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Mayor Pete Thinks He Can Flip Trump Counties in Iowa

Subscribe here on Spotify for the full episode of “Uncommitted: Iowa 2020,” a new podcast from VICE News.OSCEOLA, Iowa — Iowa Democrats eager to recreate the Obama coalition are eyeing former South Bend Mayor Pete Buttigieg as an option, with the caucuses just days away. As he walked out to a crowd of over a…

Mayor Pete Thinks He Can Flip Trump Counties in Iowa

Subscribe here on Spotify for the full episode of “Uncommitted: Iowa 2020,” a new podcast from VICE News.

OSCEOLA, Iowa — Iowa Democrats eager to recreate the Obama coalition are eyeing former South Bend Mayor Pete Buttigieg as an option, with the caucuses just days away.

As he walked out to a crowd of over a hundred people at a fairground venue here on Tuesday afternoon, Buttigieg told the crowd that he spent New Year’s in the small town when he worked as an Obama staffer in 2008.

“I believe Iowa is poised to help us make history one more time,” he said from a small platform as a yellow and blue Iowa map emblazoned with “Iowa for Pete” loomed in the background. He delivered a short stump speech with an optimistic tone of what America should be in the post-Trump era, and touted his Midwestern roots.

Several voters that VICE News spoke with at his events in Osceola and Indianola cited Buttigieg’s “fresh face” and “energy” as his appeal, qualities that made a young senator named Barack Obama stand out to Iowans more than a decade ago.

“This campaign is calling out to Democrats, calling out to independents, and ‘future former Republicans,’” he said, making a direct pitch to conservative voters that his campaign was hoping would attend.

READ: This is what Iowans really care about ahead of the caucuses

Osceola, which is in Clarke County, voted for Barack Obama in the 2008 presidential election by 49.8%, then flipped to Donald Trump in the 2016 contest by a much larger margin of 60.2%. Buttigieg’s campaign has employed a strategy in the final weeks leading up to the caucus to purposefully send the candidate to these Obama-to-Trump counties in an attempt to woo conservatives to their side.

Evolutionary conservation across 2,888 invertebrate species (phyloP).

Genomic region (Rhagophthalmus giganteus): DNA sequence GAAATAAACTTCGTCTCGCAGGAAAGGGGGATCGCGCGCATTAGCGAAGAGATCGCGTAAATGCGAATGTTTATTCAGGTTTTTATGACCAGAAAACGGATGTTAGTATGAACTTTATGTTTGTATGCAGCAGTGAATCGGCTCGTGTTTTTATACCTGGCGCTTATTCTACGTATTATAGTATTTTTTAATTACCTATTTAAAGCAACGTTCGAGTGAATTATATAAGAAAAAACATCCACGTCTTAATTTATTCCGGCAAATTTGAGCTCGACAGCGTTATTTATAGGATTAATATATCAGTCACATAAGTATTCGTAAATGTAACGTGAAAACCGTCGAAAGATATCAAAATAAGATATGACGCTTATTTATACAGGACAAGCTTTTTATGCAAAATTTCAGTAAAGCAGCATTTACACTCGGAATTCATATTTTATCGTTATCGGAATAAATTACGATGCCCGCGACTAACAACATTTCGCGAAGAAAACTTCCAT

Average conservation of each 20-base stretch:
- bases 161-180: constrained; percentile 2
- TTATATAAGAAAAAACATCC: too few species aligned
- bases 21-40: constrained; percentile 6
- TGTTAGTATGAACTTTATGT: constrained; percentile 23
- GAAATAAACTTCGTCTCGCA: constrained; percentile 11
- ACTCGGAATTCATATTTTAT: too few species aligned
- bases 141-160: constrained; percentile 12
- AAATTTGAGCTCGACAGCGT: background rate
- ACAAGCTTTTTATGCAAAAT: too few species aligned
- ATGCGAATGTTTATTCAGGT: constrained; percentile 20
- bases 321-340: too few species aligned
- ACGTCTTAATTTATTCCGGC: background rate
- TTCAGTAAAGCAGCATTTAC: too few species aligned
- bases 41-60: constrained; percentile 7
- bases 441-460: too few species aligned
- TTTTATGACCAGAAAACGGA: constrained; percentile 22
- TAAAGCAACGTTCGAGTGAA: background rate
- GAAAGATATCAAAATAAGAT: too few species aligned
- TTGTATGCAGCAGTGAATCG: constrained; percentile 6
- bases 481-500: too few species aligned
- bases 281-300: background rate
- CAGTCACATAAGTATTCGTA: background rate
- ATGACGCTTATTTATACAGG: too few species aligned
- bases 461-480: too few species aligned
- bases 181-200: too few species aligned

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It may be working. Shawn Keller, a 30-year-old farmer wearing a “Make America Great Again” hat, isn’t a Buttigieg “fan” per se, but he came out to hear his message.

Erin Cole, 55, attended the event with his wife, Cindy, 58, from Ellston, Iowa. Clutching a campaign sign, he told VICE News that he is still undecided on who he’ll caucus for but has recently moved away from Bernie Sanders and into the Buttigieg camp.

“I would like a candidate that my brothers could vote for and I think Pete is more likely to appeal to them.”

“I would like a candidate that my brothers could vote for and I think Pete is more likely to appeal to them,” the retired actuary said. “They’re Republicans and I think probably both voted for Trump and are still Trump supporters so, I guess I would like to find somebody who could appeal to them so if they wanted to jump off the Trump train, it didn’t feel quite so painful.”

Both of the Coles think Buttigieg can beat Trump — and Erin in particular thinks he can build a broader coalition that includes conservative voters.

“Most of the candidates have very good plans. I don’t think there’s so much distance between them so I think we have a lot of candidates that want to do the right thing,” he said. “For me it’s more a question of who can talk to the other side. And for Mayor Pete it’s a very deliberate act for him to be able to talk to everyone. I think that goes a long way for after, if he gets elected.”

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